Police Shootings

Updated at 5:05 p.m. ET on Tuesday

Four Houston police officers were shot and wounded, and a fifth was injured, in a drug bust gone awry in a southeast Houston neighborhood Monday afternoon. Two of the officers were struck in the neck, but are reported to be in critical but stable condition.

Two suspects who police said initiated a gun battle were pronounced dead at the scene, according to Houston Police Chief Art Acevedo.

Rose Baca / The Dallas Morning News via AP, Pool

The trial of former Balch Springs police officer Roy Oliver continues this week in Dallas.

Oliver is facing murder charges for shooting into a car full of teenagers leaving a party in April 2017 and killing 15-year-old Jordan Edwards. The shooting is one of several controversial police shootings of black men, teenagers and boys that have grabbed national headlines.

But it’s rare that a case like this makes it to court.

On this edition of In Black America, producer/host John L. Hanson Jr. speaks with Benjamin Crump, civil rights attorney. Crump gained national prominence by representing clients in some of the most important and contentious high-profile cases for African-Americans.

Crump talks about being an attorney, why he believes in fighting to preserve the advances in justice and equality that people of color achieved during the civil rights movement, and representing the families of African-Americans shot and killed by police.

Martin do Nascimento / KUT

Vanessa Bissereth learned of her cousin’s death in the newspaper.

“Of course it made headlines – ‘Teenager Killed’ – but there was no name,” she said. Her aunt had been calling her for five days to tell her what happened, but Vanessa hadn’t answered.

Tony Webster/Wikimedia Commons (CC BY-SA 4.0)

From Texas Standard:

On Saturday, 15-year-old Jordan Edwards went to a party near Balch Springs, Texas. He didn’t make it home that night. Officer Roy Oliver of the Balch Springs Police Department was responding to the sound of gunshots at the party when he opened fire on a car, killing Edwards, who was a passenger.

The officer reported that the vehicle was moving toward him aggressively. Now the police department says video evidence contradicts the initial report.

Mesquite High School yearbook/Facebook

After a police officer fatally shot an unarmed 15-year-old in the Dallas area Saturday night, Texas lawmakers are considering whether pending bills could prevent similar deaths — or if any legislative solution is even needed.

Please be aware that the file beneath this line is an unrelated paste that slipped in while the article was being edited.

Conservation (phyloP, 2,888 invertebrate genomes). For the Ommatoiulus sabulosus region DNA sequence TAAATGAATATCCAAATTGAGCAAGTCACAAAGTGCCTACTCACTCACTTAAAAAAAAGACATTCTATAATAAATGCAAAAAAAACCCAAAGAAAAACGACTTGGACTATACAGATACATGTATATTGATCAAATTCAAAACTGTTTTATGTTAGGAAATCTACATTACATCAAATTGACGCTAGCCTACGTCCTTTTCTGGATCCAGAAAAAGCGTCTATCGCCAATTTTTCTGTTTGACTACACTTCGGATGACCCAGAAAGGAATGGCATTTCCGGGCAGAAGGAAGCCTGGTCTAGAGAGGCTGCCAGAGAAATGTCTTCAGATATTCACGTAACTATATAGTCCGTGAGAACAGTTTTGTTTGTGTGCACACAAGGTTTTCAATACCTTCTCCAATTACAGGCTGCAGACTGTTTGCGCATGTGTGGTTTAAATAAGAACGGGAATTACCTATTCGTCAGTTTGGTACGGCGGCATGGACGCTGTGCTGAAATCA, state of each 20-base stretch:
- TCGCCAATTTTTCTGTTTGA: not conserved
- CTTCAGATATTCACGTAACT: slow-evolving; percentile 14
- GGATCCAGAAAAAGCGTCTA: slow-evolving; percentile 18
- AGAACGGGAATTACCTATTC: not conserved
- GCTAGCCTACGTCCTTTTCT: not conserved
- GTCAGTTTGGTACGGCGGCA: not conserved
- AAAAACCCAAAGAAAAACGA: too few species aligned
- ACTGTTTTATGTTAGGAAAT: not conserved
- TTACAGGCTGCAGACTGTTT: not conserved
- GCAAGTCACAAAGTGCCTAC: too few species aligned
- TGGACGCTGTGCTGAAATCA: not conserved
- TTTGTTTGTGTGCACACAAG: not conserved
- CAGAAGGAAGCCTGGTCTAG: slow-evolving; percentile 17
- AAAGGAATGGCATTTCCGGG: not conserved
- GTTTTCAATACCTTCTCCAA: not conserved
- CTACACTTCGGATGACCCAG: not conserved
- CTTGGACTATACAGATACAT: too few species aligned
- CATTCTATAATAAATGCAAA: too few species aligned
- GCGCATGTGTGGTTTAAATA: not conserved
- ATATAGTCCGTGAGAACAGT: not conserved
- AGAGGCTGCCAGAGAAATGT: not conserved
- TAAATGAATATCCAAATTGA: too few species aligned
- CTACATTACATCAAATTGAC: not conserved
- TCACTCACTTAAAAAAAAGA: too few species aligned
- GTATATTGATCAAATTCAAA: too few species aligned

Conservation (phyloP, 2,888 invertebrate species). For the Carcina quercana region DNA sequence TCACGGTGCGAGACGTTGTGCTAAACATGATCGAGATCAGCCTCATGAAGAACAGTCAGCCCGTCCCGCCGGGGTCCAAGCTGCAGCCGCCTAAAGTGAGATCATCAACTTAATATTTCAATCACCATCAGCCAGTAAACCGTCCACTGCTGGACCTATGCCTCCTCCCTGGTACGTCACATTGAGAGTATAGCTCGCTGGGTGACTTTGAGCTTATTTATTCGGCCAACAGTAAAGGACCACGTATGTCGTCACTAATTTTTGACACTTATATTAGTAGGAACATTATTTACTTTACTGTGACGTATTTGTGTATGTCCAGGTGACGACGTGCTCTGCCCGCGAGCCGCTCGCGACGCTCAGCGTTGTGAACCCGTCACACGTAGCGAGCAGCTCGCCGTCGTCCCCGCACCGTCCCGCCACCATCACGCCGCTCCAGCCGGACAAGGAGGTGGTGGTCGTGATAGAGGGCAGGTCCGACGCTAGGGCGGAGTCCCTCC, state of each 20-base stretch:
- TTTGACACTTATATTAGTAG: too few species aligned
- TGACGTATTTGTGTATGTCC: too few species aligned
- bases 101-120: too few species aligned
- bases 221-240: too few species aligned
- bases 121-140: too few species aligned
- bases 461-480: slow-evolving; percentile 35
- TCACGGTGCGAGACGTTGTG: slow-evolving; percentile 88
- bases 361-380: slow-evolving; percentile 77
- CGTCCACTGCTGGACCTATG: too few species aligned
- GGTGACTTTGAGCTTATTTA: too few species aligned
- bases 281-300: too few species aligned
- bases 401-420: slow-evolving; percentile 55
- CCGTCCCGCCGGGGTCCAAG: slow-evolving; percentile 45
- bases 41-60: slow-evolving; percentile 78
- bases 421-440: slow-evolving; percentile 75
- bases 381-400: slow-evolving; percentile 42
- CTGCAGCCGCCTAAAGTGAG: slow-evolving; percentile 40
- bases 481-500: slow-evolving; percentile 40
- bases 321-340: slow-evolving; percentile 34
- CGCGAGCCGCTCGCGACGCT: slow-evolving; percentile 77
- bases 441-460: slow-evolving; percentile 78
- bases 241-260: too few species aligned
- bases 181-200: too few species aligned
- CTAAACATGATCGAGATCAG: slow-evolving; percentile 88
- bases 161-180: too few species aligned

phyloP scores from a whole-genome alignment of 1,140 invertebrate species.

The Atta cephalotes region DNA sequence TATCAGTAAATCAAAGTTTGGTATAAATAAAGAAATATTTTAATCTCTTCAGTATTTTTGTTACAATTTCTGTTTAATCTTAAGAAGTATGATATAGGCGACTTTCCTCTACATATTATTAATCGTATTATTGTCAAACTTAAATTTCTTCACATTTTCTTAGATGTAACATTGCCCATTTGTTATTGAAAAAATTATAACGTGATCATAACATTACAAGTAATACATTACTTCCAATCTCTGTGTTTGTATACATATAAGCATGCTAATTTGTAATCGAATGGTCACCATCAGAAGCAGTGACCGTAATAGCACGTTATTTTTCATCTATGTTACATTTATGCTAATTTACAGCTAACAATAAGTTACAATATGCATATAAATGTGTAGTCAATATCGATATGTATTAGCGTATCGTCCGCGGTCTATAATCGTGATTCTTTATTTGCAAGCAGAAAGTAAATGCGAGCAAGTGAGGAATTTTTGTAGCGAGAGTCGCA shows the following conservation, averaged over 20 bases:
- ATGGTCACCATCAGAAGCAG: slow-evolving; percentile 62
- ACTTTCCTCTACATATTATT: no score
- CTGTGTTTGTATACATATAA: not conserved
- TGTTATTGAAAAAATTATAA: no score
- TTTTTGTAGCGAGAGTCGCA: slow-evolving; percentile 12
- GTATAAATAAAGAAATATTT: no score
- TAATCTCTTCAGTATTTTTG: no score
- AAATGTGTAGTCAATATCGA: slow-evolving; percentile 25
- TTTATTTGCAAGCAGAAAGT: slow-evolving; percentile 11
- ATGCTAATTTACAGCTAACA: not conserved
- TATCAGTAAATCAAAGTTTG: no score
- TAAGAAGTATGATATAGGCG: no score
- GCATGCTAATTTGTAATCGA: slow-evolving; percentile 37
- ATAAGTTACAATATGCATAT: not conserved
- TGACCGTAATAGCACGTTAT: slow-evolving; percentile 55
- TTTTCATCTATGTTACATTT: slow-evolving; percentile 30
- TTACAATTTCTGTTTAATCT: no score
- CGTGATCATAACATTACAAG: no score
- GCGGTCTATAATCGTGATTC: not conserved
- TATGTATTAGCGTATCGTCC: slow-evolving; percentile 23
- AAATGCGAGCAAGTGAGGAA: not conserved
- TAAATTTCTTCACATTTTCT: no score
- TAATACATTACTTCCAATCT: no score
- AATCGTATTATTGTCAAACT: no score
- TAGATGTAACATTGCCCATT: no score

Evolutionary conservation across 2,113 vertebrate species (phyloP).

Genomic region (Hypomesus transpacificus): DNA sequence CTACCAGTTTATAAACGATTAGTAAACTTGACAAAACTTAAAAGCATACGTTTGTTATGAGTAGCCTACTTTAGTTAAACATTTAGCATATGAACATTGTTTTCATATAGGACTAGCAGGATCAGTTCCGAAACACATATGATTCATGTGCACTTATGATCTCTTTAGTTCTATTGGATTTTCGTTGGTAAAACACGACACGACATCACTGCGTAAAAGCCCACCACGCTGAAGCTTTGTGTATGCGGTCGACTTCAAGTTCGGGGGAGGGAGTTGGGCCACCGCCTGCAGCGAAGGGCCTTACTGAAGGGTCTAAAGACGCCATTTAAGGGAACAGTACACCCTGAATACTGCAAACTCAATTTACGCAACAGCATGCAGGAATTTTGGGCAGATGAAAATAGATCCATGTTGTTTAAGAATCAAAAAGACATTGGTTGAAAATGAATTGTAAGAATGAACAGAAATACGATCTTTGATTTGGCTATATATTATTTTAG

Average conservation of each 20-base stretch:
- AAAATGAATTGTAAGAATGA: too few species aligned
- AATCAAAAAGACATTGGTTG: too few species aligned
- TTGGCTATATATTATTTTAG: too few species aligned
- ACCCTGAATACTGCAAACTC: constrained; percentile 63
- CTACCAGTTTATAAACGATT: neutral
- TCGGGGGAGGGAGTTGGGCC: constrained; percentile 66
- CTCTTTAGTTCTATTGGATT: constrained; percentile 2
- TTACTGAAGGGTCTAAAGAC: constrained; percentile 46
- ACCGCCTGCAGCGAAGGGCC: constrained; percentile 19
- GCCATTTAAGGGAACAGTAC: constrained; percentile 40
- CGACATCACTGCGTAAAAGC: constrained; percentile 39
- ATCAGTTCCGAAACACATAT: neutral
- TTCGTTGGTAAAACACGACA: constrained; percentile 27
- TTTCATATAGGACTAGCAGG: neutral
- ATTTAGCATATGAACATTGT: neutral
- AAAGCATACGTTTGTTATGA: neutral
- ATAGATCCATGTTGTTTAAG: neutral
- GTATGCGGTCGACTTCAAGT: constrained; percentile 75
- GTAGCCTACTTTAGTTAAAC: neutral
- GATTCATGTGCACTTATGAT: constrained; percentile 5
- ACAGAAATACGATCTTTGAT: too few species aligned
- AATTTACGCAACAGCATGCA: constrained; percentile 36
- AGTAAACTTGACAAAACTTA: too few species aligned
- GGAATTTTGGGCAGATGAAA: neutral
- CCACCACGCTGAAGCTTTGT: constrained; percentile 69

Martin do Nascimento / KUT

The Travis County District Attorney’s Office will no longer bring all police shooting cases before a grand jury. Flanked by representatives of the local NAACP, police union and the Austin Police Department, District Attorney Margaret Moore announced the changes – effective immediately.

MellieRene4/Flickr (CC BY-NC 2.0)

From Texas Standard:

When Texas police are involved in a shooting – whether they shot the gun or not – they are mandated to report it to the attorney general’s office. But the legislator who sponsored the 2015 law acknowledges that it has no teeth. And one report has found that not all police departments are following the rules.

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From Texas Standard:

The use of lethal force by police, against people of color in particular, is deeply troubling the nation. Complicating the search for solutions is a lack of actual data. Nationwide, police haven't been keeping count of these incidents, leaving us with far more questions than answers. In fact, only two states require police to report officer-involved shooting deaths: California and Texas.

But police departments in both states have been violating the law. A new report from Texas State University has discovered hundreds of unreported lethal shootings in both states.

 


Jorge Sanhueza-Lyon / KUT

Protests have erupted in Charlotte and Tulsa following police shootings of black men there.

Here in Austin, the memory of a police shooting of David Joseph, an unarmed black teenager, in February still lingers. And for Ketty Sully, Joseph's mother, each of these police shootings means having to relive her own son's death over and over again.